Catherine Noakes and the Scientific Advisory Group for Emergencies (SAGE)
14 Dec 2021
As part of a collaborative group of six British expert scientists,Catherine Noakes will join Jonathan Van-Tam and his team for the 2021 Royal Institutions Christmas Lectures which will be recorded on 14, 16 and 18 December at the Ri and broadcast on BBC Four and iPlayer between Christmas and New Year. Lab News was able to ask Catherine about her experience with SAGE and the fight against the pandemic...
Six guest lecturers will be joining Jonathn Van-Tam for this year's lectures. Lab News interviewed both Sharon Peacock and Catherine Noakes. The other four British experts are pictured above.
During the pandemic, Prof Catherine Noakes used her research expertise in building physics and environmental engineering to understand how building design and ventilation can reduce the risk of SARS-CoV-2 virus transmission.
As co-chair of the Environment and Modelling sub-group of the UK government’s Scientific Advisory Group for Emergencies (SAGE), Catherine provides advice on how the virus transmits and the best strategies to control the spread.
Q: What role did you and your team play during the pandemic?
A: We have mainly been involved in the detail of understanding how the virus transmits and how we can use mitigations such as ventilation, masks, distancing and hand and respiratory hygiene to control the disease. This ranged from leading research studies based on modelling risk, through to collating the evidence on transmission from multiple studies worldwide to provide science advice to government through my role in chairing the Environment and Modelling sub-group (EMG) of SAGE.
Q: How did you get involved?
A: I have worked on airborne infection and ventilation for around 20 years so, prior to the pandemic, I had already worked on studies looking at how the indoor environment influences risks for diseases such as TB and Influenza. In April 2020, I was asked to prepare a paper for the UK government SAGE committee on environmental transmission of COVID-19. This led to the formation of EMG, and I have been involved ever since.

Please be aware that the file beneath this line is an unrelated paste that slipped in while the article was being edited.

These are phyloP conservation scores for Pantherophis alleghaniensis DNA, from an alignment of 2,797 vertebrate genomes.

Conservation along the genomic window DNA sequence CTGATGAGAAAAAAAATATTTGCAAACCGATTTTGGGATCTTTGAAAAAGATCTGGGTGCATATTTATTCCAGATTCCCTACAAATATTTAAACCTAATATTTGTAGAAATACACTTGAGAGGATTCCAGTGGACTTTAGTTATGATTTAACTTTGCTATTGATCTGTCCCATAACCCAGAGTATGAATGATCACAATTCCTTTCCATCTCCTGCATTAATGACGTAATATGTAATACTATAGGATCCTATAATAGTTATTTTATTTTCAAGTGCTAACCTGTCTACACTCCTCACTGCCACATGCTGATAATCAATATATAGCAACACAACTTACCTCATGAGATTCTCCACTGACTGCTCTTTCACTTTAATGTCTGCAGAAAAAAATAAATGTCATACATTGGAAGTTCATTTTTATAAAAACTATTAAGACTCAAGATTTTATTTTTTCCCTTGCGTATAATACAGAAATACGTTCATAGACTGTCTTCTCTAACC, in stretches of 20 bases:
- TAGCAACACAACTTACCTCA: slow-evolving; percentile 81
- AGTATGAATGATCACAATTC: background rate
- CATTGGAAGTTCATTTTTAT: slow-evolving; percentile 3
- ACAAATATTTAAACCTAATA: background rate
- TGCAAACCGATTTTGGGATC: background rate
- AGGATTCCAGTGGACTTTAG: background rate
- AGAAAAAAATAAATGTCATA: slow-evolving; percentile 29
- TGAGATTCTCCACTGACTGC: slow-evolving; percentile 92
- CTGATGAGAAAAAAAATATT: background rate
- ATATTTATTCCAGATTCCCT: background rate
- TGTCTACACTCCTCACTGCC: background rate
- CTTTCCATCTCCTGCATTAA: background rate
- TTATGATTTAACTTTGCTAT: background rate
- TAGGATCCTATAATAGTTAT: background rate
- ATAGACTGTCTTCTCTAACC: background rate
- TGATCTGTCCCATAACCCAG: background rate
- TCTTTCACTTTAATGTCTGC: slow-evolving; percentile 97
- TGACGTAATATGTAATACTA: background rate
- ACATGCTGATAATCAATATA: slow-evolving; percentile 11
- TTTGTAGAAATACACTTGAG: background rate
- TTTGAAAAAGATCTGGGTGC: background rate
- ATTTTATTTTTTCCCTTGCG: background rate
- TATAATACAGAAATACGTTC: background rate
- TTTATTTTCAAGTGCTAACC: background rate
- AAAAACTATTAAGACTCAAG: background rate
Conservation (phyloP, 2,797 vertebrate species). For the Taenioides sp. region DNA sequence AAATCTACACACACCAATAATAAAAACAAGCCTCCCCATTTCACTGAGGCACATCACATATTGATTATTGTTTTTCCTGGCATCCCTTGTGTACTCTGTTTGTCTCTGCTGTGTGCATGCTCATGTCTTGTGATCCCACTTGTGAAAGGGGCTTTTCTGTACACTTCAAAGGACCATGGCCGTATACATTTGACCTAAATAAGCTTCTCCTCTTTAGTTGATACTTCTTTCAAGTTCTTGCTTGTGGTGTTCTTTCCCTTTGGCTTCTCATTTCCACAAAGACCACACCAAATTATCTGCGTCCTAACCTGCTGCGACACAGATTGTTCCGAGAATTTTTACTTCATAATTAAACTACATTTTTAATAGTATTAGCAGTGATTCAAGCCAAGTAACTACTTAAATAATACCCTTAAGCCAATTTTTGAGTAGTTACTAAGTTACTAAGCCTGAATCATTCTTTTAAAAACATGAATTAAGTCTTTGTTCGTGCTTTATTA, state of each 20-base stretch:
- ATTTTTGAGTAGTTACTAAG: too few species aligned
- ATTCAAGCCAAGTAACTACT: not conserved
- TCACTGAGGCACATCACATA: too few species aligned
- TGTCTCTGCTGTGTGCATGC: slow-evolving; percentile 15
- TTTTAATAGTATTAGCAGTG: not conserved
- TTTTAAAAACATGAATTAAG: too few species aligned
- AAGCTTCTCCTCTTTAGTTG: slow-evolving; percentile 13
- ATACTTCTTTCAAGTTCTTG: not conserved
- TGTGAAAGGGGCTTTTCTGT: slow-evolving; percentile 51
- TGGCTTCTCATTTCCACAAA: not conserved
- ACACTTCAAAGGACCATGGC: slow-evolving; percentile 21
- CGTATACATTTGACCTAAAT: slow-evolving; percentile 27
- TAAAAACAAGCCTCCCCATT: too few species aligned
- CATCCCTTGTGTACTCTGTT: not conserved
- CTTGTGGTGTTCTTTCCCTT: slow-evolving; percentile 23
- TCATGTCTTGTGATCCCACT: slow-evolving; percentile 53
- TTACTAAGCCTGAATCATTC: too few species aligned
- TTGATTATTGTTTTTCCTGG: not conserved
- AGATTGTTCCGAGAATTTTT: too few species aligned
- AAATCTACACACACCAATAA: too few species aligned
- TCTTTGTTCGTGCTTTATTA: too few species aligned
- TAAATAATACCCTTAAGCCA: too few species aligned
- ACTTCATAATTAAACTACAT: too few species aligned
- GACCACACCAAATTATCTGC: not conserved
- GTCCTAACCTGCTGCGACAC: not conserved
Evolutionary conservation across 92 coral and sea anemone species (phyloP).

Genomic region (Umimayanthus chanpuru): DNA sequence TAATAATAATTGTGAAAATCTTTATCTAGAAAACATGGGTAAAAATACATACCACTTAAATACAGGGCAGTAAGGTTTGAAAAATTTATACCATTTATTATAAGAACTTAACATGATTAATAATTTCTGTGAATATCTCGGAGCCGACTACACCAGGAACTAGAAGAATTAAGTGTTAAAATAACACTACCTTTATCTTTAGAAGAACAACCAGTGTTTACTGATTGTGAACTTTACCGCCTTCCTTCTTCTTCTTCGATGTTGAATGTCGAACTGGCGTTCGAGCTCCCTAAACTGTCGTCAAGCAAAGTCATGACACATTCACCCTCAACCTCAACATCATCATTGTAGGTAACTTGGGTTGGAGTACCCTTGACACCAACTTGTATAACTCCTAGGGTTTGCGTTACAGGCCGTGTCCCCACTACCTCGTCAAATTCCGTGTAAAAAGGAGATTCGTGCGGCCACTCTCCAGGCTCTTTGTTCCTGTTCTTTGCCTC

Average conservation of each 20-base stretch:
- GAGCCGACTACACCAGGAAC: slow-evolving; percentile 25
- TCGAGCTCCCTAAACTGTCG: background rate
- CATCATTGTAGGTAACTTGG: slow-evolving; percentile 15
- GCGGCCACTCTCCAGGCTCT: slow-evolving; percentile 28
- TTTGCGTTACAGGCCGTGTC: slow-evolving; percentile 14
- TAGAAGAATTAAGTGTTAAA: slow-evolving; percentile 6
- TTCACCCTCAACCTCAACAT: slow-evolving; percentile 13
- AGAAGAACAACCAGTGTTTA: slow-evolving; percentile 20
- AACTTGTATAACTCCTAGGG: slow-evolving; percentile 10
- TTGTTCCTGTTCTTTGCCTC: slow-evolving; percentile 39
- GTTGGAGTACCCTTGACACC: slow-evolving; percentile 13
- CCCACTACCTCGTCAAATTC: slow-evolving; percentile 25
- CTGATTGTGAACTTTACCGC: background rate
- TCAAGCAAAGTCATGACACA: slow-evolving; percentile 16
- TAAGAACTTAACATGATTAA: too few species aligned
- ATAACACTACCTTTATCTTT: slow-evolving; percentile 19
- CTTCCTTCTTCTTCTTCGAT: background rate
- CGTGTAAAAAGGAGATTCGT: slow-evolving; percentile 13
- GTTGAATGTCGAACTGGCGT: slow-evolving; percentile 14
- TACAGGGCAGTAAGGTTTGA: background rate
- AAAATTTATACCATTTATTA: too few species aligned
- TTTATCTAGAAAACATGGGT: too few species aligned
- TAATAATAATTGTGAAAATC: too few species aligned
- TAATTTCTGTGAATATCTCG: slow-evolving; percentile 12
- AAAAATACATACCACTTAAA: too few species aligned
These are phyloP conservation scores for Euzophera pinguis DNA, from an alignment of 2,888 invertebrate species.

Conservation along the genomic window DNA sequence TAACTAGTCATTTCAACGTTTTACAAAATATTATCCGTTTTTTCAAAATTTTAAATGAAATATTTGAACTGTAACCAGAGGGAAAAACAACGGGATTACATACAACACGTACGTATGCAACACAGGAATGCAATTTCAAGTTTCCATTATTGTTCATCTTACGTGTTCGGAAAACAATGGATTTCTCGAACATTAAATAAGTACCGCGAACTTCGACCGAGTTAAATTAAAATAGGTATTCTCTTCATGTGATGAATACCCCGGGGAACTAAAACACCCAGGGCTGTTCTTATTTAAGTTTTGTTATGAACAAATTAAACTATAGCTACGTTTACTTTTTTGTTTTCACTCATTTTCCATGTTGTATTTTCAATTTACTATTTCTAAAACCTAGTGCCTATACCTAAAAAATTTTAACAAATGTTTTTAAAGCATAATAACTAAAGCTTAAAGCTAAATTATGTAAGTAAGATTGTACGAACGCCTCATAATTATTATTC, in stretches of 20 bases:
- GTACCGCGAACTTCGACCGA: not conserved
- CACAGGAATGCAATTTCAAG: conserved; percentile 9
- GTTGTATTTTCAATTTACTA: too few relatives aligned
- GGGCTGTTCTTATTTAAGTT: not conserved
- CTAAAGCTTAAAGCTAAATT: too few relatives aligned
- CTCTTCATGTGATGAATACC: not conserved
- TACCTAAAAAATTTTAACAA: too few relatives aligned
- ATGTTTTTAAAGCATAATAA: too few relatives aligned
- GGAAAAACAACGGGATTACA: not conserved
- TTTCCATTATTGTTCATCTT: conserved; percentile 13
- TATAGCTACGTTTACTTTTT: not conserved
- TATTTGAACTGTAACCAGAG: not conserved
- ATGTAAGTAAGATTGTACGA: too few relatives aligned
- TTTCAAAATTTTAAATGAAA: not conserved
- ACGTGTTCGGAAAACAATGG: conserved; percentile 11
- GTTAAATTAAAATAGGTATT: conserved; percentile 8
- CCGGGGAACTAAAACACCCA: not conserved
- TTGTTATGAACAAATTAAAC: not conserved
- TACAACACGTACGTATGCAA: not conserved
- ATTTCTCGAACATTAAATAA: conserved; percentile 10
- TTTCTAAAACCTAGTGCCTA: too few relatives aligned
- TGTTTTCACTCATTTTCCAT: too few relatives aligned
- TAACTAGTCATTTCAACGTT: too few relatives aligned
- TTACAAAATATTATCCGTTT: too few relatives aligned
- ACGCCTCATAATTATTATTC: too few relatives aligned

Q: What was the focus of your work?
A: I have worked with multiple different teams and projects over the past 20 months with a focus on looking at the physics of respiratory droplets and aerosols and how they are affected by the environment and human behaviour. A lot of our work has focused on modelling. We have used Computational Fluid Dynamics methodologies to carry out detailed simulation of the emission, evaporation, transport and deposition of the range of different sizes of droplets and aerosols that are emitted when we breathe, talk and cough. This allows us to understand how these aerosols are affected by things like temperature and humidity as well as, for example, how the ventilation in a room or the location of a Perspex screen affect the exposure to virus that is carried in these aerosols. We also carry out risk modelling which considers the exposure to virus through different routes, in the air and via hands and surfaces, to understand the likelihood of transmission in different circumstances. This modelling links together with multiple other studies that are looking at measuring data from human emissions, assessing behaviour in different settings, characterising survival of the virus, and assessing the impact of specific interventions. We need studies in all of these areas to be able to put together all the pieces of the jigsaw on how and where transmission happens and how best to control it.